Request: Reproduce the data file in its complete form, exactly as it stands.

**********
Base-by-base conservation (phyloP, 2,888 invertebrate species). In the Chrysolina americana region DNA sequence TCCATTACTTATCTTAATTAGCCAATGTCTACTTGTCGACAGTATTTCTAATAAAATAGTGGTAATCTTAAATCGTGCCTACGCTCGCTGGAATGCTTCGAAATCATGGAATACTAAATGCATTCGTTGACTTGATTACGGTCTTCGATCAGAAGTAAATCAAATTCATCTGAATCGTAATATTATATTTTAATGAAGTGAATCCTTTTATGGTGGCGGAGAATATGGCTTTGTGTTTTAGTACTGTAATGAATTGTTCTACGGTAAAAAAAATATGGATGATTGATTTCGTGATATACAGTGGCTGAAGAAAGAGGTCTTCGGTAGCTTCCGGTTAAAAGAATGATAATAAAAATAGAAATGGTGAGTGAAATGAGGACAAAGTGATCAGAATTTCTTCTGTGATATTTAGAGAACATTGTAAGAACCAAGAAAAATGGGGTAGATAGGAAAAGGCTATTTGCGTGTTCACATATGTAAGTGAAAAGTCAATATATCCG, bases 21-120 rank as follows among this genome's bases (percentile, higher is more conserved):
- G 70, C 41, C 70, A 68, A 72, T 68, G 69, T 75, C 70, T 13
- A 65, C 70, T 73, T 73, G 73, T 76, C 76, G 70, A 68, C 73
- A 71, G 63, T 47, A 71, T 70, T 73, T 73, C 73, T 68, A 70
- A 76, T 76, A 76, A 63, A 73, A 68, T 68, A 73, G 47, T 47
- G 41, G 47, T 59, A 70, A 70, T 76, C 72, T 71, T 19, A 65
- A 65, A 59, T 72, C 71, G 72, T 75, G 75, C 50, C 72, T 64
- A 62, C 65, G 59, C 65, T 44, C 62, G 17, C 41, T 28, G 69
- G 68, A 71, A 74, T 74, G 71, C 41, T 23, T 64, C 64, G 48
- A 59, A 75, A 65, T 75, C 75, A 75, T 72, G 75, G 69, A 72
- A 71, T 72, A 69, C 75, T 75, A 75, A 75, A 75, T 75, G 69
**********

Base-by-base conservation (phyloP, 2,888 invertebrate species). In the Chrysolina americana region DNA sequence TCCATTACTTATCTTAATTAGCCAATGTCTACTTGTCGACAGTATTTCTAATAAAATAGTGGTAATCTTAAATCGTGCCTACGCTCGCTGGAATGCTTCGAAATCATGGAATACTAAATGCATTCGTTGACTTGATTACGGTCTTCGATCAGAAGTAAATCAAATTCATCTGAATCGTAATATTATATTTTAATGAAGTGAATCCTTTTATGGTGGCGGAGAATATGGCTTTGTGTTTTAGTACTGTAATGAATTGTTCTACGGTAAAAAAAATATGGATGATTGATTTCGTGATATACAGTGGCTGAAGAAAGAGGTCTTCGGTAGCTTCCGGTTAAAAGAATGATAATAAAAATAGAAATGGTGAGTGAAATGAGGACAAAGTGATCAGAATTTCTTCTGTGATATTTAGAGAACATTGTAAGAACCAAGAAAAATGGGGTAGATAGGAAAAGGCTATTTGCGTGTTCACATATGTAAGTGAAAAGTCAATATATCCG, bases 21-120 rank as follows among this genome's bases (percentile, higher is more conserved):
- G 70, C 41, C 70, A 68, A 72, T 68, G 69, T 75, C 70, T 13
- A 65, C 70, T 73, T 73, G 73, T 76, C 76, G 70, A 68, C 73
- A 71, G 63, T 47, A 71, T 70, T 73, T 73, C 73, T 68, A 70
- A 76, T 76, A 76, A 63, A 73, A 68, T 68, A 73, G 47, T 47
- G 41, G 47, T 59, A 70, A 70, T 76, C 72, T 71, T 19, A 65
- A 65, A 59, T 72, C 71, G 72, T 75, G 75, C 50, C 72, T 64
- A 62, C 65, G 59, C 65, T 44, C 62, G 17, C 41, T 28, G 69
- G 68, A 71, A 74, T 74, G 71, C 41, T 23, T 64, C 64, G 48
- A 59, A 75, A 65, T 75, C 75, A 75, T 72, G 75, G 69, A 72
- A 71, T 72, A 69, C 75, T 75, A 75, A 75, A 75, T 75, G 69